5. repec:oup:cesifo:v:63:y:2017:i:4:p:353-385. is not listed on IDEAS
    6. Ilan Noy, 2017. "To Leave or Not to Leave? Climate Change, Exit, and Voice on a Pacific Island," CESifo Economic Studies, CESifo, vol. 63(4), pages 403-420.
    7. Guy Abel & Michael Brottrager & Jesus Crespo Cuaresma & Raya Muttarak, 2018. "Climate, Conflict and Forced Migration," Department of Economics Working Papers wuwp272, Vienna University of Economics and Business, Department of Economics.
    8. repec:gam:jsusta:v:9:y:2017:i:8:p:1395-:d:107472 is not listed on IDEAS
    9. Abel, Guy & Brottrager, Michael & Crespo Cuaresma, Jesus & Muttarak, Raya, 2018. "Climate, Conflict and Forced Migration," Department of Economics Working Paper Series 6625, WU Vienna University of Economics and Business.
    10. Arthur Grimes & Dennis Wesselbaum, 2018. "Moving towards happiness," Working Papers 18_07, Motu Economic and Public Policy Research.

    More about this item

    Keywords

    natural hazards; international migration; gravity model; heterogeneity across income groups;

    JEL classification:

    • F22 - International Economics - - International Factor Movements and International Business - - - International Migration
    • O15 - Economic Development, Innovation, Technological Change, and Growth - - Economic Development - - - Economic Development: Human Resources; Human Development; Income Distribution; Migration
    • Q54 - Agricultural and Natural Resource Economics; Environmental and Ecological Economics - - Environmental Economics - - - Climate; Natural Disasters and their Management; Global Warming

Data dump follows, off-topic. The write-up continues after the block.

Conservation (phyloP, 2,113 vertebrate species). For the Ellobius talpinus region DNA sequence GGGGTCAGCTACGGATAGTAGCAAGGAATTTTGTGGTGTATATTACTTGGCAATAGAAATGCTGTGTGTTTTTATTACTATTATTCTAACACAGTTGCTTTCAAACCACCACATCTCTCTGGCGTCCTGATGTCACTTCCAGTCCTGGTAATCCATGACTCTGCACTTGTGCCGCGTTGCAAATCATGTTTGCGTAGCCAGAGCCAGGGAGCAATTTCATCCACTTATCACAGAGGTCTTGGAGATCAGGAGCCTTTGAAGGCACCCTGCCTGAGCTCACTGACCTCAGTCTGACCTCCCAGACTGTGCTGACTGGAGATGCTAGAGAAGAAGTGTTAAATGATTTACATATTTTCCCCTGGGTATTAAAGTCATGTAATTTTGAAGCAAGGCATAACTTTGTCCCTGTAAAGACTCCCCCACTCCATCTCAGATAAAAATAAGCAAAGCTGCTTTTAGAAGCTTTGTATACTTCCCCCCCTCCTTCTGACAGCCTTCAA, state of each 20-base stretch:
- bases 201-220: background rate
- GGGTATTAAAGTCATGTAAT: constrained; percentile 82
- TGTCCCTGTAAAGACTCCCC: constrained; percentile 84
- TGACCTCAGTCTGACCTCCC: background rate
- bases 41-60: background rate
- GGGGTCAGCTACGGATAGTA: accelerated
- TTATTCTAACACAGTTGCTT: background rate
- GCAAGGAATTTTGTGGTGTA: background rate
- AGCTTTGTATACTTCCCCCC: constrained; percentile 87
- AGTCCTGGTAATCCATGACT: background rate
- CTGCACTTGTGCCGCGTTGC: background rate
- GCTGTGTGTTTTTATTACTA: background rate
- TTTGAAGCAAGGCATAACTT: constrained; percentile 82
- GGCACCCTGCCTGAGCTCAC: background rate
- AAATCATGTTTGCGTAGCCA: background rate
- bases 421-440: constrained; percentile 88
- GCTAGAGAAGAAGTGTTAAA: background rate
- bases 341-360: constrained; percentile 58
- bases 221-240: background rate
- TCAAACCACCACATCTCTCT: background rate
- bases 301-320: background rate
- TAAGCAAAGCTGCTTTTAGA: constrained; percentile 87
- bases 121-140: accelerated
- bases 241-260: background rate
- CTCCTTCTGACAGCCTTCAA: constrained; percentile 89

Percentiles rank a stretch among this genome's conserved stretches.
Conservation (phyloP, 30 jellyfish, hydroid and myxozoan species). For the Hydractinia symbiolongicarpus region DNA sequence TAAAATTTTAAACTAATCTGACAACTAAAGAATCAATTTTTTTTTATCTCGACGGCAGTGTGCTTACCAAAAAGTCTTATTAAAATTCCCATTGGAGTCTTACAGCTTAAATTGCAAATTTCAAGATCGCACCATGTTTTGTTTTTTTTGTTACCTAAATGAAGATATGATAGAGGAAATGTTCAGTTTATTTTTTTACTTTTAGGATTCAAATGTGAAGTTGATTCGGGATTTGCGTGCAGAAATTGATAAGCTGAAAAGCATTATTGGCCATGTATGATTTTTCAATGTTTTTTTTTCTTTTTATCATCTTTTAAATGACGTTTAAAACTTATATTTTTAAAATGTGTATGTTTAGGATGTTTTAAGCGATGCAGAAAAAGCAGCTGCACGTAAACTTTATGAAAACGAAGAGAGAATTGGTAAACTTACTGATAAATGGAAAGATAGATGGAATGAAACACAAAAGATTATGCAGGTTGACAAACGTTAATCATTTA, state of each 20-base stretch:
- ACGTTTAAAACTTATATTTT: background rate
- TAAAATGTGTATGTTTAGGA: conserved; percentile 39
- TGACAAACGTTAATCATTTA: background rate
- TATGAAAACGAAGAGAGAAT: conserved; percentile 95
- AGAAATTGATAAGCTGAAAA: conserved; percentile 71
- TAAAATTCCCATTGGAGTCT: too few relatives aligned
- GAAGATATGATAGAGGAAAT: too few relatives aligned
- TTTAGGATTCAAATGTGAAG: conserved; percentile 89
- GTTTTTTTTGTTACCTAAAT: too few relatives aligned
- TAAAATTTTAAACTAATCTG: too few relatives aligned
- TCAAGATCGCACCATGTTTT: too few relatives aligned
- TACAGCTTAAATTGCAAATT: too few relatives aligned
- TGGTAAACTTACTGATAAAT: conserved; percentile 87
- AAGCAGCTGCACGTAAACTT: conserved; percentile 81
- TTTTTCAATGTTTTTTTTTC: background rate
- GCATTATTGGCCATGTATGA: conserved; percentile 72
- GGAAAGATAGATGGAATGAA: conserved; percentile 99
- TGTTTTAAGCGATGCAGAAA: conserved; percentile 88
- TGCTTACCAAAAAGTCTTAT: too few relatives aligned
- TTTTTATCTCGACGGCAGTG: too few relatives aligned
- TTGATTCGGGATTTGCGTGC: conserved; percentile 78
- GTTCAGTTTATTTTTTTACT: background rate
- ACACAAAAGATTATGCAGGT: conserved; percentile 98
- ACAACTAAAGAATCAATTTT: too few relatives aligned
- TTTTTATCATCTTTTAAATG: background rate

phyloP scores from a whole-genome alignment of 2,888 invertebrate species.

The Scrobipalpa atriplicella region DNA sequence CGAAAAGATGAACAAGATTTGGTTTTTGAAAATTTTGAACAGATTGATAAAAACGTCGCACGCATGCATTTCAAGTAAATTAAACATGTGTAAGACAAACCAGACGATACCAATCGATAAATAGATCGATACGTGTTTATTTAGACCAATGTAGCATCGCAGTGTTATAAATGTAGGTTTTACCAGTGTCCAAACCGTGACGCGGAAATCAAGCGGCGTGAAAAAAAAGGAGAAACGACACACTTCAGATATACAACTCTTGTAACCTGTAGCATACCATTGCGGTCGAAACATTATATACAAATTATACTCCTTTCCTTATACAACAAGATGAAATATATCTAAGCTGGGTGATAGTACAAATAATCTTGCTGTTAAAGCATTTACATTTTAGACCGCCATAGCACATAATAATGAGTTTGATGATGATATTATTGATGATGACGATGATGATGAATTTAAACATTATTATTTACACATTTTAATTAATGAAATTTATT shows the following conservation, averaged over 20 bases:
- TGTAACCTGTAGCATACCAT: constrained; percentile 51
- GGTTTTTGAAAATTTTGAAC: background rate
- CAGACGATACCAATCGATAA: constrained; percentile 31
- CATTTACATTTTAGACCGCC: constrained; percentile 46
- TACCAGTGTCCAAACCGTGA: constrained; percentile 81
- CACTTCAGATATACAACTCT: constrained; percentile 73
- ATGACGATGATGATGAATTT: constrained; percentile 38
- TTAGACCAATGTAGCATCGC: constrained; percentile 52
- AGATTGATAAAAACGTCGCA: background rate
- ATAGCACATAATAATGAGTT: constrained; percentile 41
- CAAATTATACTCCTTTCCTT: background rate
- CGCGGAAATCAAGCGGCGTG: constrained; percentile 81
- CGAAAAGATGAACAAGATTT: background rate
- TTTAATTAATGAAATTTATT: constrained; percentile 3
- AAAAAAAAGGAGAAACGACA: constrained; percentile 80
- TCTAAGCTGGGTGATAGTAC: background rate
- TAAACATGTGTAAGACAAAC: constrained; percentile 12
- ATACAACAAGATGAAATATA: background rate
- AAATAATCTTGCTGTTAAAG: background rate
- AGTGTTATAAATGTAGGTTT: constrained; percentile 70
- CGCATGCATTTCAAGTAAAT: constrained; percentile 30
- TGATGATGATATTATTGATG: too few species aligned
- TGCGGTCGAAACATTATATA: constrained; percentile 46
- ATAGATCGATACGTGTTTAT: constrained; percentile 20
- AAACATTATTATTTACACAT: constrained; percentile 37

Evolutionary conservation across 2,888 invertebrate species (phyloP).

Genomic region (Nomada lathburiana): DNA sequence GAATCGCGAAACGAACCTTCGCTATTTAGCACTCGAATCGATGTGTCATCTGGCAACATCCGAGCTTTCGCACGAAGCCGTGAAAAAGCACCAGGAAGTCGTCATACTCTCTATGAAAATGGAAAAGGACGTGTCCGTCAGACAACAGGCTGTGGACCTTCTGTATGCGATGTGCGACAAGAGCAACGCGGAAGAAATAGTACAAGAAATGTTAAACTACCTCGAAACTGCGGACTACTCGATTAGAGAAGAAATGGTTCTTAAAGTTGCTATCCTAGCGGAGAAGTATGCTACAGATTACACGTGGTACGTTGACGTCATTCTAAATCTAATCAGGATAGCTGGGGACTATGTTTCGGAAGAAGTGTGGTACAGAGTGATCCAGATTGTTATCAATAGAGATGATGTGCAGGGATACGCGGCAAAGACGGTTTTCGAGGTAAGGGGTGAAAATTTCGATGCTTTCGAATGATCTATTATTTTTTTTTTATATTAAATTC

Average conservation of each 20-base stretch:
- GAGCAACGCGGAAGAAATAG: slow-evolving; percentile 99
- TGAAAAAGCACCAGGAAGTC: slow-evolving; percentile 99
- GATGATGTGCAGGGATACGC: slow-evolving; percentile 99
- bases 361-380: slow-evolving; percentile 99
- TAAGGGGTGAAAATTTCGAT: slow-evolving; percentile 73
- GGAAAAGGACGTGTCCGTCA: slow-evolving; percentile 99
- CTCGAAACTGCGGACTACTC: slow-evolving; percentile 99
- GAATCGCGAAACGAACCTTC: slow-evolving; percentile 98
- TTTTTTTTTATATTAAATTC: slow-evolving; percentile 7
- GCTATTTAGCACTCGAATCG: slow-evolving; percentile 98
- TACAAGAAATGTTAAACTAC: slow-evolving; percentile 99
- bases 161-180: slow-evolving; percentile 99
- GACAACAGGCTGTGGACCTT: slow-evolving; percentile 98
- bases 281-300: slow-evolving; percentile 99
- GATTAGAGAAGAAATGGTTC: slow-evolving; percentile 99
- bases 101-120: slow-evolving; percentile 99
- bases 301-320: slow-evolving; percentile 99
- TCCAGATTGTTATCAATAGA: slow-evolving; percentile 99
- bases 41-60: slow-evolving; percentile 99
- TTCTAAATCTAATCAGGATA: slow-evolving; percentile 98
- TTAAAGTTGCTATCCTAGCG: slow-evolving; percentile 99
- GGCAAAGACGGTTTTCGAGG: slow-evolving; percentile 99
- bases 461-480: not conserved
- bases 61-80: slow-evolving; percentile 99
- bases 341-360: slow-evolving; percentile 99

Statistics

    Access and download statistics

    Corrections

    All material on this site has been provided by the respective publishers and authors. You can help correct errors and omissions. When requesting a correction, please mention this item's handle: RePEc:ces:ceswps:_6145. See general information about how to correct material in RePEc.

    For technical questions regarding this item, or to correct its authors, title, abstract, bibliographic or download information, contact: (Klaus Wohlrabe). General contact details of provider: http://edirc.repec.org/data/cesifde.html .

    If you have authored this item and are not yet registered with RePEc, we encourage you to do it here. This allows to link your profile to this item. It also allows you to accept potential citations to this item that we are uncertain about.

    If CitEc recognized a reference but did not link an item in RePEc to it, you can help with this form .

    If you know of missing items citing this one, you can help us creating those links by adding the relevant references in the same way as above, for each refering item. If you are a registered author of this item, you may also want to check the "citations" tab in your RePEc Author Service profile, as there may be some citations waiting for confirmation.

    Please note that corrections may take a couple of weeks to filter through the various RePEc services.

    IDEAS is a RePEc service hosted by the Research Division of the Federal Reserve Bank of St. Louis . RePEc uses bibliographic data supplied by the respective publishers.